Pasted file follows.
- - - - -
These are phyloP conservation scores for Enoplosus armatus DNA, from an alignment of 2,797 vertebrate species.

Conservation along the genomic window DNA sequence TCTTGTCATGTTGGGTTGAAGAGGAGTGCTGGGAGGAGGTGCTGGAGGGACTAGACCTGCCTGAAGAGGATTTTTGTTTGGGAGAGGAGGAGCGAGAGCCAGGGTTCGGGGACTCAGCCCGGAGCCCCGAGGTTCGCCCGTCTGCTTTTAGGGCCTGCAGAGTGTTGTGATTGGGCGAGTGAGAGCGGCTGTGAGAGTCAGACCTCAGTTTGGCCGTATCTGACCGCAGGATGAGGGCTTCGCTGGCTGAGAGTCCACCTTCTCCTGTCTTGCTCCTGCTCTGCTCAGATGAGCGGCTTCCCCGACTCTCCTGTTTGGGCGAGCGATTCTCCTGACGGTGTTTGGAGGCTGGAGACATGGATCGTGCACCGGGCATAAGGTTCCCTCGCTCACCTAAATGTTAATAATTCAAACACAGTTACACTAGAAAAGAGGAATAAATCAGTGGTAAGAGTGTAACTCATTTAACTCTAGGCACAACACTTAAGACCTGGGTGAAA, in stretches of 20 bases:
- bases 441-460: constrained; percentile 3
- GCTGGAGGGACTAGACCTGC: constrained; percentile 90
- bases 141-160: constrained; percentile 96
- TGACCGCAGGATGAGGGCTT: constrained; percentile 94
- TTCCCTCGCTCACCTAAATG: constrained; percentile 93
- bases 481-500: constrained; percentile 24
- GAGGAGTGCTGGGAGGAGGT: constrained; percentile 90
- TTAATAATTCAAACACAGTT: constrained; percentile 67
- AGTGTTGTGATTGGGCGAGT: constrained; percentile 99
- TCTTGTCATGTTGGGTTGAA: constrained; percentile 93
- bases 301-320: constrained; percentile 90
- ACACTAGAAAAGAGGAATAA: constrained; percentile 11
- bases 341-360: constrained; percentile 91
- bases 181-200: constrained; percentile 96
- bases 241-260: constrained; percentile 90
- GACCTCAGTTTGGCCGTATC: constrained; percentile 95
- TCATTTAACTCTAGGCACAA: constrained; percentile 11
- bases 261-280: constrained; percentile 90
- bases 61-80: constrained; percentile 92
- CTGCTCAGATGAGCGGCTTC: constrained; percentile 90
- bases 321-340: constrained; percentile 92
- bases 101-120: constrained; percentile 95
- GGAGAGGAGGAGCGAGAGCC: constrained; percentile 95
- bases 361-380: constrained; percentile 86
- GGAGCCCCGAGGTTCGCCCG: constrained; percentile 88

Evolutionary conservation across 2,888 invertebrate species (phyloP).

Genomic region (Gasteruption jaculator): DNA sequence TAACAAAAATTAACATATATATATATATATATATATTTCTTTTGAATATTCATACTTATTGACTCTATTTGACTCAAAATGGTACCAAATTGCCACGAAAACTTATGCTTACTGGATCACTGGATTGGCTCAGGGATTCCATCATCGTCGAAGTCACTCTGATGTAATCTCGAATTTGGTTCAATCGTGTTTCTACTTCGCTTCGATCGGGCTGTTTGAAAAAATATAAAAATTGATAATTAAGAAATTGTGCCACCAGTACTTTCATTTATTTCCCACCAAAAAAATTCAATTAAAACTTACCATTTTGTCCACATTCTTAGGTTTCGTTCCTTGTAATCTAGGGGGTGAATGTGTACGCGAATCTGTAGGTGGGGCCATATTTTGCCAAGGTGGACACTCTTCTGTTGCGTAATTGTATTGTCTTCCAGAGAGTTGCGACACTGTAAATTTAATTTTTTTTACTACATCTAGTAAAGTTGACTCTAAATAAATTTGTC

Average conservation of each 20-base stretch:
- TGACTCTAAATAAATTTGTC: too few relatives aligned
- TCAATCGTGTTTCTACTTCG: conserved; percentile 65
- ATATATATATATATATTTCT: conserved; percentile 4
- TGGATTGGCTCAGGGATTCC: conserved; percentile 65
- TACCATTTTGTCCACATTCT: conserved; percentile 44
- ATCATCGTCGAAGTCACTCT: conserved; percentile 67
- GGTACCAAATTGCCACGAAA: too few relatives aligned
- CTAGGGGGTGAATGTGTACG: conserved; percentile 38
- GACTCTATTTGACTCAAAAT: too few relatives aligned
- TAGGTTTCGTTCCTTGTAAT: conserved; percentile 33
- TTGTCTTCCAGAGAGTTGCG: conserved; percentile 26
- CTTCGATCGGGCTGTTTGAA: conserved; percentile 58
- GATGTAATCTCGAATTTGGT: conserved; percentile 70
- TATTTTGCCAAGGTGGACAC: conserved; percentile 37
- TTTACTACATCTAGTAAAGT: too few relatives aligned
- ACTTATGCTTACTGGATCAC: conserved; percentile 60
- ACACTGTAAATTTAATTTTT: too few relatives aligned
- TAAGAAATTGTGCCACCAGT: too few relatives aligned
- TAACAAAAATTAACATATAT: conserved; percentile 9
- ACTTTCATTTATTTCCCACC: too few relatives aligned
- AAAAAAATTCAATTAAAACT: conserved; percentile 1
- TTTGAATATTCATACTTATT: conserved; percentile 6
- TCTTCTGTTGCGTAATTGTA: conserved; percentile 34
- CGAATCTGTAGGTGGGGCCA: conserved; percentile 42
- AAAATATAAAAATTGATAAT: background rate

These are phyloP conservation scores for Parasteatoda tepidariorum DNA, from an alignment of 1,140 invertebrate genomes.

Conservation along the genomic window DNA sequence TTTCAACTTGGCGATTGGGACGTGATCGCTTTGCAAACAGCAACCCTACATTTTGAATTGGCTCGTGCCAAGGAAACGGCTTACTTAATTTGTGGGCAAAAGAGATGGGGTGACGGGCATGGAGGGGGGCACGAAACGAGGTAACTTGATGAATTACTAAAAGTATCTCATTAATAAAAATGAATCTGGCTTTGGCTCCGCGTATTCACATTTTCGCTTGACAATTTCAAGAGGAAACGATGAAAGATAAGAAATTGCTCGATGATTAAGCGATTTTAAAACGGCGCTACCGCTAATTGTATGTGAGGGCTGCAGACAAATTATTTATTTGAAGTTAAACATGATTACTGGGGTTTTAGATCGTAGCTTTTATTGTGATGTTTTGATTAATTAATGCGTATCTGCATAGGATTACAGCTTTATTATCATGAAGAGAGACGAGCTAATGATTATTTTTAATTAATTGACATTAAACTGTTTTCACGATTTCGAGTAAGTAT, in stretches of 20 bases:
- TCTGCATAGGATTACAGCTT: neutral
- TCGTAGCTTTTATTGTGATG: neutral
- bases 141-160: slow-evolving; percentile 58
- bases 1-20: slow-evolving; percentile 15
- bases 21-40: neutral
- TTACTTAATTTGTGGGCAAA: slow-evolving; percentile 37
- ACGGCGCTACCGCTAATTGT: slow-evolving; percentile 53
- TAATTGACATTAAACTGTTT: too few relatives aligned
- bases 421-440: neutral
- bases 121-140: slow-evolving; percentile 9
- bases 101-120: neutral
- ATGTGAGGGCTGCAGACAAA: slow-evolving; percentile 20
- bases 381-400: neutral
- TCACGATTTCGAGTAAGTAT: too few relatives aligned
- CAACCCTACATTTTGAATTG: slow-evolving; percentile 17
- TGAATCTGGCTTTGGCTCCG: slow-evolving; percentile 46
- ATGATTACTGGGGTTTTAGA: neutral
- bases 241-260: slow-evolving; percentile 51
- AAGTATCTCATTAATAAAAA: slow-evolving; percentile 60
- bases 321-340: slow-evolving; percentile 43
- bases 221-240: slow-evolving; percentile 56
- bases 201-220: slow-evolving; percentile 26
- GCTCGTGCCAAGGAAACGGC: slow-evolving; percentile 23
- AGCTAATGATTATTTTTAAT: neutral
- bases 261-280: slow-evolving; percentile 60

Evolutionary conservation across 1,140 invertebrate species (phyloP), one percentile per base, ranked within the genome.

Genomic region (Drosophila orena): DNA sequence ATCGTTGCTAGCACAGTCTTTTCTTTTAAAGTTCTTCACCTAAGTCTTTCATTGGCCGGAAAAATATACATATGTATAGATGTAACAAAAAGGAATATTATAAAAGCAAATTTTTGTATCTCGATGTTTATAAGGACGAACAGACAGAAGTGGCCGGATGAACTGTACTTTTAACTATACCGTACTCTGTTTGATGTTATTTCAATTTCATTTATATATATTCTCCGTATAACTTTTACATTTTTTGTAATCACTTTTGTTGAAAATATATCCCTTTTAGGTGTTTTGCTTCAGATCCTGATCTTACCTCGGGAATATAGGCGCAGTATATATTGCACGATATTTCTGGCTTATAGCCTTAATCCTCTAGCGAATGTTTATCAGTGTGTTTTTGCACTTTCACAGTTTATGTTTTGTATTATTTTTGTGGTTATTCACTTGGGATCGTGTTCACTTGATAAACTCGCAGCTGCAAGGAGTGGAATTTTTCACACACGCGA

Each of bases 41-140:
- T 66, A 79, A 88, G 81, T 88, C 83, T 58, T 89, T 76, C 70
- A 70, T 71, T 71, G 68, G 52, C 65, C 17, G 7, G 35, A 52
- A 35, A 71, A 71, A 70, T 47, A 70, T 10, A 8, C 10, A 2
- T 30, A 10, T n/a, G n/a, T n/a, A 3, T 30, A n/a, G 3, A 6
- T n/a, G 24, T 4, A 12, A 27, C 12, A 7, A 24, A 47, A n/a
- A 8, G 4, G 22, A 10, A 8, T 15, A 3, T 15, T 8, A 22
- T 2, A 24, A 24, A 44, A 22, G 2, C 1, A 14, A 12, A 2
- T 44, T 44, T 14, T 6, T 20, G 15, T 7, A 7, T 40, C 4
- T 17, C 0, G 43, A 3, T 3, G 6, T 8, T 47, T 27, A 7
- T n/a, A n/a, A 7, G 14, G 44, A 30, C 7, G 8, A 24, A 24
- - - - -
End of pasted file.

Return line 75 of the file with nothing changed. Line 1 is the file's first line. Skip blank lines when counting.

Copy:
- bases 241-260: slow-evolving; percentile 51